- Barack Obama - Bolivia - Cuba - Latin America - USA - Venezuela
AFP - President Barack Obama on Sunday denied a claim by Bolivian President Evo Morales that he was targeted by a US assassination plot, following the police killing of three suspects in the South American country.
"Specifically on the Bolivia issue, I just want to make absolutely clear that I am absolutely opposed and condemn any efforts at violent overthrows of democratically elected governments," Obama said at a news conference in Trinidad and Tobago after attending a summit with Morales and other Latin American leaders.
"The United States, obviously, has a history in this region that's not always appreciated from the perspective of some," Obama said.
But, he added, "I am responsible for how this administration acts and we will be respectful to those democratically elected governments, even when we disagree with them."
Obama on Saturday had denied Morales's allegation directly to the Bolivian leader during a meeting with South American leaders.
Morales, a far-left leader who is one of the fiercest US critics in Latin America, told reporters after that meeting that he had asked Obama to condemn a plot he said had the involvement of right-wing opponents in Bolivia.
The Bolivian president said his police force had shot dead three men in a hotel in the eastern Bolivian city of Santa Cruz last Thursday.
He described the men as foreign mercenaries hired to assassinate him, as well as Vice President Alvaro Garcia and Santa Cruz's conservative governor Ruben Costas.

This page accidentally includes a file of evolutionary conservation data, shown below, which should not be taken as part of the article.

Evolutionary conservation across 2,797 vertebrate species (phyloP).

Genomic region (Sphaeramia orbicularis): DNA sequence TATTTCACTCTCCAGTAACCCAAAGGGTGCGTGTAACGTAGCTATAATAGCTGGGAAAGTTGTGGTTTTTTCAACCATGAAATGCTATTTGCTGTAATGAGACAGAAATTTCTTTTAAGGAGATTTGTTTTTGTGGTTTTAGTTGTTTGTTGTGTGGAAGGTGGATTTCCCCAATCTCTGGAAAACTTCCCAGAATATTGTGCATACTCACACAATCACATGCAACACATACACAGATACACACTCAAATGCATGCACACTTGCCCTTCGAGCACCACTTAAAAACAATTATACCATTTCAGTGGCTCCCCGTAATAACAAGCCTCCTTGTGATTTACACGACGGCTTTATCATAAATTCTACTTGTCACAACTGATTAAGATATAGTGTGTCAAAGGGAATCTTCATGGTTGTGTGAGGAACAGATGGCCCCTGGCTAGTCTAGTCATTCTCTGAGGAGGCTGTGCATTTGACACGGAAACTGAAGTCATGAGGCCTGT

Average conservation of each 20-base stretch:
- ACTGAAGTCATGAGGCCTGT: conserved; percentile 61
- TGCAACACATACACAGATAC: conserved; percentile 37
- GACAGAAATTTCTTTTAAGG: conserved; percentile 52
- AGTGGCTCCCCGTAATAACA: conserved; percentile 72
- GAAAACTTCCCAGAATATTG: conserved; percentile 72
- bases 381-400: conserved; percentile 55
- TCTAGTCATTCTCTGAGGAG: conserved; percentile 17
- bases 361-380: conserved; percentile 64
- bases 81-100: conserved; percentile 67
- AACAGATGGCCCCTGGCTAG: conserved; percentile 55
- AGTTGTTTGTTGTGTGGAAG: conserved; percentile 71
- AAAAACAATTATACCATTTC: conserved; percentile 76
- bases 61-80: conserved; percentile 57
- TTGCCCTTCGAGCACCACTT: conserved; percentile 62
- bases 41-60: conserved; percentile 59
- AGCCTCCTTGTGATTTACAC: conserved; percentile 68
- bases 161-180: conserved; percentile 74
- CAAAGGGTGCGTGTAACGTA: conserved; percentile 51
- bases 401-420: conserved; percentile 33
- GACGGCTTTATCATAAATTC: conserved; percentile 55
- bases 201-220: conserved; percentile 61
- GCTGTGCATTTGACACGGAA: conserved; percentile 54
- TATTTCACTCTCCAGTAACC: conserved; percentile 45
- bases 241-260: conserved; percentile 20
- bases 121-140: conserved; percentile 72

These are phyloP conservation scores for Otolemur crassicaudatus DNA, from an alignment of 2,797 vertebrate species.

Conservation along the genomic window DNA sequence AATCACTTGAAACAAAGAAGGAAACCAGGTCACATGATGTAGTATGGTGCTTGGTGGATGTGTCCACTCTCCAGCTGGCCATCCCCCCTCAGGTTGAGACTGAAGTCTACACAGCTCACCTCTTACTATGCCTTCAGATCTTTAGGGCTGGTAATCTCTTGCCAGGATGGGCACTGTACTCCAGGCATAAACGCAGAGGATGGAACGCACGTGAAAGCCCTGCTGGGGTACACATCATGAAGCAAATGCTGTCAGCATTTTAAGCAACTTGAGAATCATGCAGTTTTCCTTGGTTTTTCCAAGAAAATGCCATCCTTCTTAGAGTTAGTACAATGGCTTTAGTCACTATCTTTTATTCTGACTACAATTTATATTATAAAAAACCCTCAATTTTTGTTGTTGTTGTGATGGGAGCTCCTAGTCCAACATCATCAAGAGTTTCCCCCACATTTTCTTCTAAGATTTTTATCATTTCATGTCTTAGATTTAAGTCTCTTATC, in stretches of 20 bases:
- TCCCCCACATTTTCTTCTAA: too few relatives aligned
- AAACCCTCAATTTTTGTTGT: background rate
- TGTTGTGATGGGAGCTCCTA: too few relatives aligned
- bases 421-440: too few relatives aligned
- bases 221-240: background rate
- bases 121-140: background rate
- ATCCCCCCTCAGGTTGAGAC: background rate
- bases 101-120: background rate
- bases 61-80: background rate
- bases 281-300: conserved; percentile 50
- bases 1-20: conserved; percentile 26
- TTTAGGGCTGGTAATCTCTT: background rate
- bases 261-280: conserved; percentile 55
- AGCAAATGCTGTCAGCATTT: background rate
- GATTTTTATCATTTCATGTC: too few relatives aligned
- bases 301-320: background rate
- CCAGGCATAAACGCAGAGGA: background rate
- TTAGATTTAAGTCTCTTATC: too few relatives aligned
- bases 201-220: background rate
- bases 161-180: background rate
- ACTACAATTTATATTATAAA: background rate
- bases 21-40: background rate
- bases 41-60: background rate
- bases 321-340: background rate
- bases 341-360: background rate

Bolivian police said two people were also arrested in the raid against the suspected "terrorist" group.
There was confusion as to the nationalities of some of the suspects.
Morales, who initially spoke of the plot during a visit to Venezuela on Thursday, said "they are foreign mercenaries -- they are Irish, Hungarians and of course there are no Bolivians."
But police in the La Paz said some Bolivians were involved.
And Garcia told a news conference the foreigners involved were Croats and Irish.
An Irish minister on Sunday identified an Irishman killed in the police raid as Michael Dwyer, 24, a construction management graduate with no criminal record.
"Twenty-four-year-olds do trot around the world and the fact that they wear military garb doesn't necessarily mean they have any military involvement," Ireland's minister for Europe, Dick Roche, said on RTE public radio.
Roche expressed surprise that a photograph of the body of one of the dead men he had seen had shown that his hands were tied.
"His hands were clearly tied in front. That is most unusual. If you are removing a body from a scene, I cannot understand the basis on which the hands would be tied," he said.
A foreign ministry spokesman in Dublin said a diplomat had travelled from Argentina to Bolivia to secure the release of Dwyer's body.
"The circumstances of how he found himself to be in Bolivia and how he was killed are still being investigated," the spokesman said.
In a statement, Dwyer's family said they were "shocked and devastated."